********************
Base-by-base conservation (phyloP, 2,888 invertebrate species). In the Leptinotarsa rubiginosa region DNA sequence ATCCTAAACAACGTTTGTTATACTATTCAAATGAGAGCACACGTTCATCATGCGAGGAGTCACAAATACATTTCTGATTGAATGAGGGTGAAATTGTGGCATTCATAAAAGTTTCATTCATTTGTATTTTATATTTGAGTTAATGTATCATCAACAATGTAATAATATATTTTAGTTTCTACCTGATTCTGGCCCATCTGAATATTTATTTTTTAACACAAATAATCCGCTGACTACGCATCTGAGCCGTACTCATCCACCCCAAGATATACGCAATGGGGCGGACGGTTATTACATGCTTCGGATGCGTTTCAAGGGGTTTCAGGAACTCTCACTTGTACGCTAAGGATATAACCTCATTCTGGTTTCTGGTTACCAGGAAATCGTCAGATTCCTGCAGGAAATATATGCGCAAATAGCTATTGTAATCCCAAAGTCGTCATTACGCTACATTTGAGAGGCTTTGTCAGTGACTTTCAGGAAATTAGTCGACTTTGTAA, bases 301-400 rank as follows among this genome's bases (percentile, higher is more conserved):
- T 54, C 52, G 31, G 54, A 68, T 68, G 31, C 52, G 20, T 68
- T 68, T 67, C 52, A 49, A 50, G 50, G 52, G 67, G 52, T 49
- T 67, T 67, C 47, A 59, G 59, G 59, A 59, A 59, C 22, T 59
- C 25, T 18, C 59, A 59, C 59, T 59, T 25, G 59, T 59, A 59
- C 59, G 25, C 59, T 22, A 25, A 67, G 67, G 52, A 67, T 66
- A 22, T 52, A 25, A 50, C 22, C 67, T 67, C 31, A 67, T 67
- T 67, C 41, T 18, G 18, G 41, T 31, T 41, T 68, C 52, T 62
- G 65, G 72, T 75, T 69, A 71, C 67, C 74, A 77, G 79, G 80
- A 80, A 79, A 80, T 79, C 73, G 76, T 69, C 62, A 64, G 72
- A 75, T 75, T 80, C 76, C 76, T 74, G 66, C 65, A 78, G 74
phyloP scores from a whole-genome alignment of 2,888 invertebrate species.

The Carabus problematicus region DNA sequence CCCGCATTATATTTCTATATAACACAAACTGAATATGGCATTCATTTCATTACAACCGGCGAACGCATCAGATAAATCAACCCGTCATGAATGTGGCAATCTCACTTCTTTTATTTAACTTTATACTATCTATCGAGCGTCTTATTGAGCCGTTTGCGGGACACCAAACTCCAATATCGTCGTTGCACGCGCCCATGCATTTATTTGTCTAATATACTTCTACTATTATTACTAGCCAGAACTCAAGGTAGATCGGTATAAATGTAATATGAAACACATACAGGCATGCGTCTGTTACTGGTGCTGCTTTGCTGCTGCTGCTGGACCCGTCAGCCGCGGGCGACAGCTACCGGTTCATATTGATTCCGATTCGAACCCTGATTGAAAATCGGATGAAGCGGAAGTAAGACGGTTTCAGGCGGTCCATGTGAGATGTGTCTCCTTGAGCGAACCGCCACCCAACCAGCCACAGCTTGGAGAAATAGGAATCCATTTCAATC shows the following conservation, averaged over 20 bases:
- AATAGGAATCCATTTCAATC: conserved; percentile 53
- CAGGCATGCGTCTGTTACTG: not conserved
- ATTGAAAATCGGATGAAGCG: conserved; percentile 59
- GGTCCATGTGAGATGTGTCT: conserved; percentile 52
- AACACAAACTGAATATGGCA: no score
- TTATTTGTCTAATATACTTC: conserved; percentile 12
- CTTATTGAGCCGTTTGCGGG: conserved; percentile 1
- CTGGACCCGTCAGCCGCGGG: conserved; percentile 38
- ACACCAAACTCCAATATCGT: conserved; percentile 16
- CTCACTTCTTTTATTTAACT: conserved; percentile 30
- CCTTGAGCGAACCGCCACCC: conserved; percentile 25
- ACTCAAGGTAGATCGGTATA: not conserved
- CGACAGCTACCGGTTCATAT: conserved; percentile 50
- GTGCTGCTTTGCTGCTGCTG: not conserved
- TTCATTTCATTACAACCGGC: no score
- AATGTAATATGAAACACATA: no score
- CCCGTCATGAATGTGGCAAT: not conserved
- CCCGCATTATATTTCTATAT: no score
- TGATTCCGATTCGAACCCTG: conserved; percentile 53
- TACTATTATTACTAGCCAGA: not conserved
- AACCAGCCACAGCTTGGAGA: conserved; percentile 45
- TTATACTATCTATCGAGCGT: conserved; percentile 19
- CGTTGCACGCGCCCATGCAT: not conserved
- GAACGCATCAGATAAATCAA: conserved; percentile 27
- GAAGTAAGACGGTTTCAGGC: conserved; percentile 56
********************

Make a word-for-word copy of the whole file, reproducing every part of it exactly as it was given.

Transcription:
Base-by-base conservation (phyloP, 2,888 invertebrate species). In the Leptinotarsa rubiginosa region DNA sequence ATCCTAAACAACGTTTGTTATACTATTCAAATGAGAGCACACGTTCATCATGCGAGGAGTCACAAATACATTTCTGATTGAATGAGGGTGAAATTGTGGCATTCATAAAAGTTTCATTCATTTGTATTTTATATTTGAGTTAATGTATCATCAACAATGTAATAATATATTTTAGTTTCTACCTGATTCTGGCCCATCTGAATATTTATTTTTTAACACAAATAATCCGCTGACTACGCATCTGAGCCGTACTCATCCACCCCAAGATATACGCAATGGGGCGGACGGTTATTACATGCTTCGGATGCGTTTCAAGGGGTTTCAGGAACTCTCACTTGTACGCTAAGGATATAACCTCATTCTGGTTTCTGGTTACCAGGAAATCGTCAGATTCCTGCAGGAAATATATGCGCAAATAGCTATTGTAATCCCAAAGTCGTCATTACGCTACATTTGAGAGGCTTTGTCAGTGACTTTCAGGAAATTAGTCGACTTTGTAA, bases 301-400 rank as follows among this genome's bases (percentile, higher is more conserved):
- T 54, C 52, G 31, G 54, A 68, T 68, G 31, C 52, G 20, T 68
- T 68, T 67, C 52, A 49, A 50, G 50, G 52, G 67, G 52, T 49
- T 67, T 67, C 47, A 59, G 59, G 59, A 59, A 59, C 22, T 59
- C 25, T 18, C 59, A 59, C 59, T 59, T 25, G 59, T 59, A 59
- C 59, G 25, C 59, T 22, A 25, A 67, G 67, G 52, A 67, T 66
- A 22, T 52, A 25, A 50, C 22, C 67, T 67, C 31, A 67, T 67
- T 67, C 41, T 18, G 18, G 41, T 31, T 41, T 68, C 52, T 62
- G 65, G 72, T 75, T 69, A 71, C 67, C 74, A 77, G 79, G 80
- A 80, A 79, A 80, T 79, C 73, G 76, T 69, C 62, A 64, G 72
- A 75, T 75, T 80, C 76, C 76, T 74, G 66, C 65, A 78, G 74
phyloP scores from a whole-genome alignment of 2,888 invertebrate species.

The Carabus problematicus region DNA sequence CCCGCATTATATTTCTATATAACACAAACTGAATATGGCATTCATTTCATTACAACCGGCGAACGCATCAGATAAATCAACCCGTCATGAATGTGGCAATCTCACTTCTTTTATTTAACTTTATACTATCTATCGAGCGTCTTATTGAGCCGTTTGCGGGACACCAAACTCCAATATCGTCGTTGCACGCGCCCATGCATTTATTTGTCTAATATACTTCTACTATTATTACTAGCCAGAACTCAAGGTAGATCGGTATAAATGTAATATGAAACACATACAGGCATGCGTCTGTTACTGGTGCTGCTTTGCTGCTGCTGCTGGACCCGTCAGCCGCGGGCGACAGCTACCGGTTCATATTGATTCCGATTCGAACCCTGATTGAAAATCGGATGAAGCGGAAGTAAGACGGTTTCAGGCGGTCCATGTGAGATGTGTCTCCTTGAGCGAACCGCCACCCAACCAGCCACAGCTTGGAGAAATAGGAATCCATTTCAATC shows the following conservation, averaged over 20 bases:
- AATAGGAATCCATTTCAATC: conserved; percentile 53
- CAGGCATGCGTCTGTTACTG: not conserved
- ATTGAAAATCGGATGAAGCG: conserved; percentile 59
- GGTCCATGTGAGATGTGTCT: conserved; percentile 52
- AACACAAACTGAATATGGCA: no score
- TTATTTGTCTAATATACTTC: conserved; percentile 12
- CTTATTGAGCCGTTTGCGGG: conserved; percentile 1
- CTGGACCCGTCAGCCGCGGG: conserved; percentile 38
- ACACCAAACTCCAATATCGT: conserved; percentile 16
- CTCACTTCTTTTATTTAACT: conserved; percentile 30
- CCTTGAGCGAACCGCCACCC: conserved; percentile 25
- ACTCAAGGTAGATCGGTATA: not conserved
- CGACAGCTACCGGTTCATAT: conserved; percentile 50
- GTGCTGCTTTGCTGCTGCTG: not conserved
- TTCATTTCATTACAACCGGC: no score
- AATGTAATATGAAACACATA: no score
- CCCGTCATGAATGTGGCAAT: not conserved
- CCCGCATTATATTTCTATAT: no score
- TGATTCCGATTCGAACCCTG: conserved; percentile 53
- TACTATTATTACTAGCCAGA: not conserved
- AACCAGCCACAGCTTGGAGA: conserved; percentile 45
- TTATACTATCTATCGAGCGT: conserved; percentile 19
- CGTTGCACGCGCCCATGCAT: not conserved
- GAACGCATCAGATAAATCAA: conserved; percentile 27
- GAAGTAAGACGGTTTCAGGC: conserved; percentile 56